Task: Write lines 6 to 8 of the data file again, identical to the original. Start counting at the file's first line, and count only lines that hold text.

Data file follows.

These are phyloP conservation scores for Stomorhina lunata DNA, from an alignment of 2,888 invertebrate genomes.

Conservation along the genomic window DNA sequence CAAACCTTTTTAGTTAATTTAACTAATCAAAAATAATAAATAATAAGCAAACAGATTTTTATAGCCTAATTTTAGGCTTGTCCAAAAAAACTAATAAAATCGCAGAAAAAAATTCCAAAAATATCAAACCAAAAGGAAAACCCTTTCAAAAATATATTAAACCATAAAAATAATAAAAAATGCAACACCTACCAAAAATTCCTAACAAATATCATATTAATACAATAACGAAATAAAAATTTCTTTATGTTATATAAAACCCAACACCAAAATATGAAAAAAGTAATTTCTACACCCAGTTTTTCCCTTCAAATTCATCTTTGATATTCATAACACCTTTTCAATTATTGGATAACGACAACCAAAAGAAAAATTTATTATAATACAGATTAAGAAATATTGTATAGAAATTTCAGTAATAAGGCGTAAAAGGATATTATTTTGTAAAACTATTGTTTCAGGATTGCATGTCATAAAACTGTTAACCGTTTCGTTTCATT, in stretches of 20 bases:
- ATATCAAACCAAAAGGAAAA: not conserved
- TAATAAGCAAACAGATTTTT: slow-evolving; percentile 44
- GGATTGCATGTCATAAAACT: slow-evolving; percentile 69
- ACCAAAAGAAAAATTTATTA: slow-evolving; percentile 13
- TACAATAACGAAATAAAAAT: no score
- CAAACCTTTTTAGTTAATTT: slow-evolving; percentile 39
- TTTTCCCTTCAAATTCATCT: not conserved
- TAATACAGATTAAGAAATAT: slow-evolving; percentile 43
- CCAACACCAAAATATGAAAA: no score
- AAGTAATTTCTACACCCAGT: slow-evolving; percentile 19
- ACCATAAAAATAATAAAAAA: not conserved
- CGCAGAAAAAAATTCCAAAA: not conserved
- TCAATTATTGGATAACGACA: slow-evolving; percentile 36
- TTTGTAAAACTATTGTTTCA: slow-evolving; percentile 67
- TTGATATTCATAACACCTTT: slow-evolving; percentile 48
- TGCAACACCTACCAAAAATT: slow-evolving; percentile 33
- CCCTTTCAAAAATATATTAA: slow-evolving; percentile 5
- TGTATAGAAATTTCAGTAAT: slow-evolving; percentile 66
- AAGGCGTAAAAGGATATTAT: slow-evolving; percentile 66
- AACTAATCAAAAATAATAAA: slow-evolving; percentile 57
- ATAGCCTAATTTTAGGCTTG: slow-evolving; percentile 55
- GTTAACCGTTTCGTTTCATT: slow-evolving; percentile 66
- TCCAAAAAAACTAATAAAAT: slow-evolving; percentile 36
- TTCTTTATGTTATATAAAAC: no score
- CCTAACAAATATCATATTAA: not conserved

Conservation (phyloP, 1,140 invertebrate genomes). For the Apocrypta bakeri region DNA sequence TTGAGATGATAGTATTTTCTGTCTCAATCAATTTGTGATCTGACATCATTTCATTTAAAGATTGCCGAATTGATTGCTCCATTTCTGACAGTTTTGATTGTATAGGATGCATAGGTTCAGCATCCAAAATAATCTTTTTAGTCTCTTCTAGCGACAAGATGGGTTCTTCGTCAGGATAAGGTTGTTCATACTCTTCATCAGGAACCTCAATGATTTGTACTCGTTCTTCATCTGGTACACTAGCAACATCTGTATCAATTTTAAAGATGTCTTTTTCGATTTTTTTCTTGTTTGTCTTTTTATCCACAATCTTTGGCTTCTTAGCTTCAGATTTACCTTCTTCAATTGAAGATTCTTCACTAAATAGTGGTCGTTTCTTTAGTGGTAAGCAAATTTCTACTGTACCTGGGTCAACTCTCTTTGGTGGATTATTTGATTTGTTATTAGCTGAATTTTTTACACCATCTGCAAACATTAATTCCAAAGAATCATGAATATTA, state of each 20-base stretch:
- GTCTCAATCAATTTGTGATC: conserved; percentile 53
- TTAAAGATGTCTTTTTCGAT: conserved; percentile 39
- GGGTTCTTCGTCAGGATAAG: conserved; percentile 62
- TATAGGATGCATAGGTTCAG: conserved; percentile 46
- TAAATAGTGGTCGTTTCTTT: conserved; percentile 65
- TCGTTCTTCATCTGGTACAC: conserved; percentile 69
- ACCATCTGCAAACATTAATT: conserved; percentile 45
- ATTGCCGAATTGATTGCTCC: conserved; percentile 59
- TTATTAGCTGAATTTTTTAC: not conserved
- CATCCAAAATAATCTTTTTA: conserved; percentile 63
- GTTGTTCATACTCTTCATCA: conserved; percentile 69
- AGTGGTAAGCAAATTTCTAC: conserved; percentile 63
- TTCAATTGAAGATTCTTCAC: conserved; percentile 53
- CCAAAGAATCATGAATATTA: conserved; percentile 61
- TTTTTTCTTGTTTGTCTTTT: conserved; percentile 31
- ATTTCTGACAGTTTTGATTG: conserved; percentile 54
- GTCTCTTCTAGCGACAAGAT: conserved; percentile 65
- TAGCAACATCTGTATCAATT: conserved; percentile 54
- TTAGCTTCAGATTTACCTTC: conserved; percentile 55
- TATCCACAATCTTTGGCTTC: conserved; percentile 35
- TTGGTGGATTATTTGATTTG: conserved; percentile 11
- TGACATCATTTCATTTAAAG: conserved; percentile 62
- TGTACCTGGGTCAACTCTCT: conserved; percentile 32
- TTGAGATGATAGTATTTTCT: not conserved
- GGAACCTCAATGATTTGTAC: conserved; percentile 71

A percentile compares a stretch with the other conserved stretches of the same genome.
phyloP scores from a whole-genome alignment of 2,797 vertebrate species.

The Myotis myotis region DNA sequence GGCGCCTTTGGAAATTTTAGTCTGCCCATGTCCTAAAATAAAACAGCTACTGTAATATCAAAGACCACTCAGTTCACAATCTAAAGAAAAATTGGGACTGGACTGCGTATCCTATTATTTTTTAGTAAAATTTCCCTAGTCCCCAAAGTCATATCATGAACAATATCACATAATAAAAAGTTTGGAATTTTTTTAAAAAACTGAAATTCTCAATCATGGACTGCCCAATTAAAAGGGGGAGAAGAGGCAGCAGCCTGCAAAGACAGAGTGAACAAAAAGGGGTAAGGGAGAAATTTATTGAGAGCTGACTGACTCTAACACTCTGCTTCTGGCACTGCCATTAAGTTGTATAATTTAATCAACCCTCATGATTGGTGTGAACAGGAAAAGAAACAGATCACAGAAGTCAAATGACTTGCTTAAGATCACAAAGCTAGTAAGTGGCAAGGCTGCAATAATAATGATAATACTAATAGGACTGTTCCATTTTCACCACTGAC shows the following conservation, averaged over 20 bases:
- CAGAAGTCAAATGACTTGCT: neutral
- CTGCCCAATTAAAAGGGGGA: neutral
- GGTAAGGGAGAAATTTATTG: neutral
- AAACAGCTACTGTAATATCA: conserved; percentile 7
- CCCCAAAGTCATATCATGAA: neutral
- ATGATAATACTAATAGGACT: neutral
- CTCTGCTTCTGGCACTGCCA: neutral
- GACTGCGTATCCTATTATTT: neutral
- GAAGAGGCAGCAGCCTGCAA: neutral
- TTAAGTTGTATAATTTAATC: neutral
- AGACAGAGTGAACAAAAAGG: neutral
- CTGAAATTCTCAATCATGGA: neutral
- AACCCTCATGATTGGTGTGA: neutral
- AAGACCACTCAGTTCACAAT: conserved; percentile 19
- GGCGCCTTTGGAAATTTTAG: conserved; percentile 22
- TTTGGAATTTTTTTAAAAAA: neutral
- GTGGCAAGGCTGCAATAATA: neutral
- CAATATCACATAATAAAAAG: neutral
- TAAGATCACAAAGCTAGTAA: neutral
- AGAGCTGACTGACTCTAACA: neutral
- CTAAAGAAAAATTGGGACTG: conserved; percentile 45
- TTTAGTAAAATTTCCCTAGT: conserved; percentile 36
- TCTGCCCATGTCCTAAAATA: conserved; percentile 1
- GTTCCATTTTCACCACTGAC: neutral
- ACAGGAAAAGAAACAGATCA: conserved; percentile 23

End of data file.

- ACCAAAAGAAAAATTTATTA: slow-evolving; percentile 13
- TACAATAACGAAATAAAAAT: no score
- CAAACCTTTTTAGTTAATTT: slow-evolving; percentile 39